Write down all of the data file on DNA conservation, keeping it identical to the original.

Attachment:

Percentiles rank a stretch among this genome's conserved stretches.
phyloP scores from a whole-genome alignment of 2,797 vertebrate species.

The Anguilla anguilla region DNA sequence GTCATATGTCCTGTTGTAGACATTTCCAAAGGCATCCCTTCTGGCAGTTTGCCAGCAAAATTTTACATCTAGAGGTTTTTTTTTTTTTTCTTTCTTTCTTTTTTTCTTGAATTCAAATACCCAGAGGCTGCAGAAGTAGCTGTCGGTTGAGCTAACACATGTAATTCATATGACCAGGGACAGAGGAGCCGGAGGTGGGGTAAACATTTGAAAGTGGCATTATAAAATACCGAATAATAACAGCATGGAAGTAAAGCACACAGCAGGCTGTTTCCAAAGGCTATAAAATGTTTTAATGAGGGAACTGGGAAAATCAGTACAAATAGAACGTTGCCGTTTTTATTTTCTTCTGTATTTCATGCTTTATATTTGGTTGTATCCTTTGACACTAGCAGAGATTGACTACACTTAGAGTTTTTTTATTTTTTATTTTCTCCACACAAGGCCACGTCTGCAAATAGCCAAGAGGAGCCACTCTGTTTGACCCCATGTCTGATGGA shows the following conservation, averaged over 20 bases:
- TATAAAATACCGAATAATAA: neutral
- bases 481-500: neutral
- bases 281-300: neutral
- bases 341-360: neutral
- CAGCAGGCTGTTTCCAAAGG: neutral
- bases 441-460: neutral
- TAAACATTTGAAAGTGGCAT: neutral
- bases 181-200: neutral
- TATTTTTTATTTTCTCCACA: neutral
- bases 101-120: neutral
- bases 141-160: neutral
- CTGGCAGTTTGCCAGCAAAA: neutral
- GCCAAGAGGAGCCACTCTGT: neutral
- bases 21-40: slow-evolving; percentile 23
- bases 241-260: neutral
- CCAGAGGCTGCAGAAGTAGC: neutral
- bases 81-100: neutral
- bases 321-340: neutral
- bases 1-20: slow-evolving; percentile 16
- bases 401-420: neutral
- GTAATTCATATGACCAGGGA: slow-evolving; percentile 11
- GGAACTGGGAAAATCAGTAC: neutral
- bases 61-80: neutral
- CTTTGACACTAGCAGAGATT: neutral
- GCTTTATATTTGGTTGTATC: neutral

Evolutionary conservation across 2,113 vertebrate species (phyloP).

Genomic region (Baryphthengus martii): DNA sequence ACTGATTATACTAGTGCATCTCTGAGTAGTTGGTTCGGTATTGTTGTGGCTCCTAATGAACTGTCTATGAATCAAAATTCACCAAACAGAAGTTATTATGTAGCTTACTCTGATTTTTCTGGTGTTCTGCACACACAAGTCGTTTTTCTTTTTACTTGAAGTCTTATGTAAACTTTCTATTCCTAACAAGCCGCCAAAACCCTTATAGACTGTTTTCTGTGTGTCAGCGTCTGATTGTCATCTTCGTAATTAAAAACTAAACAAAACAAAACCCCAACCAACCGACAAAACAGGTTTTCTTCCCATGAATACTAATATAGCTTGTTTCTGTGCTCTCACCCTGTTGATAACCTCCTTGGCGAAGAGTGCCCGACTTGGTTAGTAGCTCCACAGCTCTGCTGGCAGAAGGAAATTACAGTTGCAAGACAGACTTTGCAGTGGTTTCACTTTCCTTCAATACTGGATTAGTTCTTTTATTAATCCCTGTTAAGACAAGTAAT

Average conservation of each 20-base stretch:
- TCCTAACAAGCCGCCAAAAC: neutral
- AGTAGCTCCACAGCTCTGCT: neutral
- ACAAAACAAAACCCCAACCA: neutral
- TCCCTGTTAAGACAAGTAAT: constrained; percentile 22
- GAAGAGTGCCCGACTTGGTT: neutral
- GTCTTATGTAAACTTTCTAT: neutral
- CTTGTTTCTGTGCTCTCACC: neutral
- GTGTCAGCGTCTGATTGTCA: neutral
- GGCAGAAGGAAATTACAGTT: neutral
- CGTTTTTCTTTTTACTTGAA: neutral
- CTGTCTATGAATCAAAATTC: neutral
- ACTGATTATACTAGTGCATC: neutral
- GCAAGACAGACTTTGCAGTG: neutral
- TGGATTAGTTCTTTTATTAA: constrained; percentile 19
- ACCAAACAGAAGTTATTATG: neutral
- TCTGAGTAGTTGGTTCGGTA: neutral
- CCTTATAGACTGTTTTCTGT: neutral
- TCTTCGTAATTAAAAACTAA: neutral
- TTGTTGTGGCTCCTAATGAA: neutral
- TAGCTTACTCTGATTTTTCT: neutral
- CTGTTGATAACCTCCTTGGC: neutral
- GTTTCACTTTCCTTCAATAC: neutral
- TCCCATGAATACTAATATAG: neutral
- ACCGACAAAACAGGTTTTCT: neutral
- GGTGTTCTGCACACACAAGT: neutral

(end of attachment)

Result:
Percentiles rank a stretch among this genome's conserved stretches.
phyloP scores from a whole-genome alignment of 2,797 vertebrate species.

The Anguilla anguilla region DNA sequence GTCATATGTCCTGTTGTAGACATTTCCAAAGGCATCCCTTCTGGCAGTTTGCCAGCAAAATTTTACATCTAGAGGTTTTTTTTTTTTTTCTTTCTTTCTTTTTTTCTTGAATTCAAATACCCAGAGGCTGCAGAAGTAGCTGTCGGTTGAGCTAACACATGTAATTCATATGACCAGGGACAGAGGAGCCGGAGGTGGGGTAAACATTTGAAAGTGGCATTATAAAATACCGAATAATAACAGCATGGAAGTAAAGCACACAGCAGGCTGTTTCCAAAGGCTATAAAATGTTTTAATGAGGGAACTGGGAAAATCAGTACAAATAGAACGTTGCCGTTTTTATTTTCTTCTGTATTTCATGCTTTATATTTGGTTGTATCCTTTGACACTAGCAGAGATTGACTACACTTAGAGTTTTTTTATTTTTTATTTTCTCCACACAAGGCCACGTCTGCAAATAGCCAAGAGGAGCCACTCTGTTTGACCCCATGTCTGATGGA shows the following conservation, averaged over 20 bases:
- TATAAAATACCGAATAATAA: neutral
- bases 481-500: neutral
- bases 281-300: neutral
- bases 341-360: neutral
- CAGCAGGCTGTTTCCAAAGG: neutral
- bases 441-460: neutral
- TAAACATTTGAAAGTGGCAT: neutral
- bases 181-200: neutral
- TATTTTTTATTTTCTCCACA: neutral
- bases 101-120: neutral
- bases 141-160: neutral
- CTGGCAGTTTGCCAGCAAAA: neutral
- GCCAAGAGGAGCCACTCTGT: neutral
- bases 21-40: slow-evolving; percentile 23
- bases 241-260: neutral
- CCAGAGGCTGCAGAAGTAGC: neutral
- bases 81-100: neutral
- bases 321-340: neutral
- bases 1-20: slow-evolving; percentile 16
- bases 401-420: neutral
- GTAATTCATATGACCAGGGA: slow-evolving; percentile 11
- GGAACTGGGAAAATCAGTAC: neutral
- bases 61-80: neutral
- CTTTGACACTAGCAGAGATT: neutral
- GCTTTATATTTGGTTGTATC: neutral

Evolutionary conservation across 2,113 vertebrate species (phyloP).

Genomic region (Baryphthengus martii): DNA sequence ACTGATTATACTAGTGCATCTCTGAGTAGTTGGTTCGGTATTGTTGTGGCTCCTAATGAACTGTCTATGAATCAAAATTCACCAAACAGAAGTTATTATGTAGCTTACTCTGATTTTTCTGGTGTTCTGCACACACAAGTCGTTTTTCTTTTTACTTGAAGTCTTATGTAAACTTTCTATTCCTAACAAGCCGCCAAAACCCTTATAGACTGTTTTCTGTGTGTCAGCGTCTGATTGTCATCTTCGTAATTAAAAACTAAACAAAACAAAACCCCAACCAACCGACAAAACAGGTTTTCTTCCCATGAATACTAATATAGCTTGTTTCTGTGCTCTCACCCTGTTGATAACCTCCTTGGCGAAGAGTGCCCGACTTGGTTAGTAGCTCCACAGCTCTGCTGGCAGAAGGAAATTACAGTTGCAAGACAGACTTTGCAGTGGTTTCACTTTCCTTCAATACTGGATTAGTTCTTTTATTAATCCCTGTTAAGACAAGTAAT

Average conservation of each 20-base stretch:
- TCCTAACAAGCCGCCAAAAC: neutral
- AGTAGCTCCACAGCTCTGCT: neutral
- ACAAAACAAAACCCCAACCA: neutral
- TCCCTGTTAAGACAAGTAAT: constrained; percentile 22
- GAAGAGTGCCCGACTTGGTT: neutral
- GTCTTATGTAAACTTTCTAT: neutral
- CTTGTTTCTGTGCTCTCACC: neutral
- GTGTCAGCGTCTGATTGTCA: neutral
- GGCAGAAGGAAATTACAGTT: neutral
- CGTTTTTCTTTTTACTTGAA: neutral
- CTGTCTATGAATCAAAATTC: neutral
- ACTGATTATACTAGTGCATC: neutral
- GCAAGACAGACTTTGCAGTG: neutral
- TGGATTAGTTCTTTTATTAA: constrained; percentile 19
- ACCAAACAGAAGTTATTATG: neutral
- TCTGAGTAGTTGGTTCGGTA: neutral
- CCTTATAGACTGTTTTCTGT: neutral
- TCTTCGTAATTAAAAACTAA: neutral
- TTGTTGTGGCTCCTAATGAA: neutral
- TAGCTTACTCTGATTTTTCT: neutral
- CTGTTGATAACCTCCTTGGC: neutral
- GTTTCACTTTCCTTCAATAC: neutral
- TCCCATGAATACTAATATAG: neutral
- ACCGACAAAACAGGTTTTCT: neutral
- GGTGTTCTGCACACACAAGT: neutral